If you could only choose one book….

Some time ago I came across a report from the National Literacy Trust which claimed that around 3.8 million children in the UK grow up without owning a single book. Normally, I don’t care much for newspaper statistics of the kind. However, imagine growing up and not owning at least one episode of Narnia or Harry Potter or a dinosaur picture/fact book. The idea was so bleak that it’s been hard to get out of my head.

So naturally, when I came across a poll on the Guardian website asking adults which book “you would most like to pass on to your children”, I suddenly felt the pressure was on. This is in many ways like the famous “what single item would you take to a deserted island” question in that if you get it wrong, you’re screwed- except much worse because it concerns my entirely hypothetical children. I was surprised to see that the top 10 of most chosen books included Jane Austen (Pride and Prejudice) and George Orwell (Animal Farm), neither of whom I would consider children’s authors at all. I would not wish Orwell’s dystopian farm with its grinning, sadistic pigs on any child’s imagination. Then again, I feel sorry for those who chose Austen and ended up with boys, or indeed girls without an interest in Mr. Darcy or 19th century marriage politics.

                                                        (not a great bedtime read)

Number one on the list was Charles Dickens’ Christmas Carol, which I’m not sure about. While it ticks the boxes for being entertaining, wise, and rich in movie adaptations,  I wouldn’t want to make children live all year round feeling that they’re being watched by the Ghosts of Christmasses Past, Present, and Future. Books that are too moralistic don’t appeal to me much. The same goes for C.S. Lewis, whose Narnia features hidden worlds, dancing fauns and roaring lions, which seems wonderful until you get to the part where the lion begins to bear a suspicious resemblance to Jesus.

I was disappointed to find that even though all the books on the list are wonderful, I probably would not have fully understood or enjoyed most of them as a child, including Harper Lee’s To Kill a Mockingbird and Tolkien’s The Lord of the Rings. Many books I loved as a kid aren’t represented at all- I most of all miss any mention of Roald Dahl or Astrid Lindgren. The only possible explanation is that the parents considered Charlie and the Chocolate Factory or Pippi Longstocking a bit too much of an anarchist influence. Pippi lives in a ramshackle villa – with no parents – and the only time she goes to school, I seem to remember her disrupting class so much the teacher is quite desperate for her to go home. As for Roald Dahl, I suppose disposing of bullies – however self-centred and nasty – by dropping them down factory garbage chutes or turning them into giant pieces of fruit to be juiced does not fit in well with responsible parenting.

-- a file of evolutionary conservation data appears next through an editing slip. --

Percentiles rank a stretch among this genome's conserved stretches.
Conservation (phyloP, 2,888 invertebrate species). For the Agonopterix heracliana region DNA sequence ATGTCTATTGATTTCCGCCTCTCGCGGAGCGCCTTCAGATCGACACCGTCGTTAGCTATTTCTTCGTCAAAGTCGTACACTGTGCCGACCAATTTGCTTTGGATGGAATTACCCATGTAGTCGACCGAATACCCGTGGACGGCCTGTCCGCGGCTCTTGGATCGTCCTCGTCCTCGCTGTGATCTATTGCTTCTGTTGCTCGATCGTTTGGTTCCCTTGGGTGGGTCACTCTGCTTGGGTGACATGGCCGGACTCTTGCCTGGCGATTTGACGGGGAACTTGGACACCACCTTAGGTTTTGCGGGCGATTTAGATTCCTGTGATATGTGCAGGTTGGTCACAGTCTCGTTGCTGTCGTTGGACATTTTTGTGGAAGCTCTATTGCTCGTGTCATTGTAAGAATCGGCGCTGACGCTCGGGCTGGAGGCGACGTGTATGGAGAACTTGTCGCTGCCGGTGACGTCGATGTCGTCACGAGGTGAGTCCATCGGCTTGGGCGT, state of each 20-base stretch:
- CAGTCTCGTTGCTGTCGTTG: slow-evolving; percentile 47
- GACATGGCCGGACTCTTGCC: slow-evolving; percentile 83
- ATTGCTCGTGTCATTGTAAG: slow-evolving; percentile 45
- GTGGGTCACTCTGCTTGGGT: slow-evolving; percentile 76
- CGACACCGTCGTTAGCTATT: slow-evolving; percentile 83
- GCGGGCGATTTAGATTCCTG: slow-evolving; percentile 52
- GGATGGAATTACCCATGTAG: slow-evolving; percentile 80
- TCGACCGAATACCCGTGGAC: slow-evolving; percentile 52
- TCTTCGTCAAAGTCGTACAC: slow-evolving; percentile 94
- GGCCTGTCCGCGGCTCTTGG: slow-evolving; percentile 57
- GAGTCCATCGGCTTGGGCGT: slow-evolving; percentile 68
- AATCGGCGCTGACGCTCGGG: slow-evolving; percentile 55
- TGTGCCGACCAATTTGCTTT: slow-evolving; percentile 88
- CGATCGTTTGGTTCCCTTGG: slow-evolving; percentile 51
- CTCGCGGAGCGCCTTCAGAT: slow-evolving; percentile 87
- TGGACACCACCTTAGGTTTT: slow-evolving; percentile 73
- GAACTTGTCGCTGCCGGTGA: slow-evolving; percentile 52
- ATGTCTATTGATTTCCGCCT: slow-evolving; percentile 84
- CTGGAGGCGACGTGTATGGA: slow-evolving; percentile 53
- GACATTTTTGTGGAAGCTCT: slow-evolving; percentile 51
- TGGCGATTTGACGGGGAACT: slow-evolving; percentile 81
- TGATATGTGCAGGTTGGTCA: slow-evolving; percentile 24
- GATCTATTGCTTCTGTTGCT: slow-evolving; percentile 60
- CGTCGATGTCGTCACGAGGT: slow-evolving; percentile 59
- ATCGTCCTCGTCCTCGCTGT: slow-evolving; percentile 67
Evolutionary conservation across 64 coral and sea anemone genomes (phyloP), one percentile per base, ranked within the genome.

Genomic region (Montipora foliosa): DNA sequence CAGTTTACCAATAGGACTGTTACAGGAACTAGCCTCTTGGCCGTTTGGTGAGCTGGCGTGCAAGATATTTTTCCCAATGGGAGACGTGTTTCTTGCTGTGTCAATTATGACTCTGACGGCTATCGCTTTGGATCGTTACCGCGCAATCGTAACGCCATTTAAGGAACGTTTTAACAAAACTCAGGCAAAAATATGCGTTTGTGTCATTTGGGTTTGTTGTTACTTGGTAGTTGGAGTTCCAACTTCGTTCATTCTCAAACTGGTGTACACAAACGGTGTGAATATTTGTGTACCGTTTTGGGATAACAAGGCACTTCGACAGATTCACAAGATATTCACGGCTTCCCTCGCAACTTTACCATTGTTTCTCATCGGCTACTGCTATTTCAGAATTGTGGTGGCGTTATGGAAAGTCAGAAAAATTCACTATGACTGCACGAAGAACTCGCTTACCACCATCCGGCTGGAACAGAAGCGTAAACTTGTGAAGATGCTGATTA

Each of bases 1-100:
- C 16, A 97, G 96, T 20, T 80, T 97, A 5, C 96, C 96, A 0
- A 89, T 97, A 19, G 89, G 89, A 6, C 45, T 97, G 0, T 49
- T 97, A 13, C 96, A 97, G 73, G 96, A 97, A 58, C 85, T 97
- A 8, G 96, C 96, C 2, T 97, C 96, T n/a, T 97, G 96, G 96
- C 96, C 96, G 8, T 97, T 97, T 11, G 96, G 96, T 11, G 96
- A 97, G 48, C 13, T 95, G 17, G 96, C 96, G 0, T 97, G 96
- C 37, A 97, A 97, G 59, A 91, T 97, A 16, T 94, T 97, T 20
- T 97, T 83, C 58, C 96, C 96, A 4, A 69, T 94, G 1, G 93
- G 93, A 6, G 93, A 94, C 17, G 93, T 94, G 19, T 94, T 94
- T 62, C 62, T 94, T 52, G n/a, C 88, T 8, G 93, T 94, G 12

If I had to choose from this list, there is little doubt that I would probably choose J.K. Rowling’s Harry Potter for its imagination, adventure and the way the books get darker and more complicated as you grow up with the series. However, I remember my mother telling me she was initially reluctant to let me read the third book when I was around 10, for fear that the Dementors would be too frightening. Strangely, I cannot remember being very scared of the dementors or even Voldemort at all- the only character I found disturbing as a child was in fact a perfectly innocent and non-threatening giant bird in a dutch children’s book. It scared me not only because it looked like a cross between Big Bird and a woolly-haired mammoth and had big staring eyes, but because it was the only animal in the whole book (including pigeons and cockroaches) that couldn’t talk to the main character, a little boy. It seems ridiculous now, but at the time I found its muteness so eerie that I never liked the book much as a result.

                                                             the dreaded “Krullevaar”, from the books by Annie M.G. Schmidt

The point is that you just can’t tell what children are going to be afraid of, or indeed what will fascinate them, unless you let them find out how their imagination works. I think children should be encouraged to read as much as possible- but by all means, let them work out whether they prefer to read Dahl or Dickens or that science book about the Milky Way themselves.


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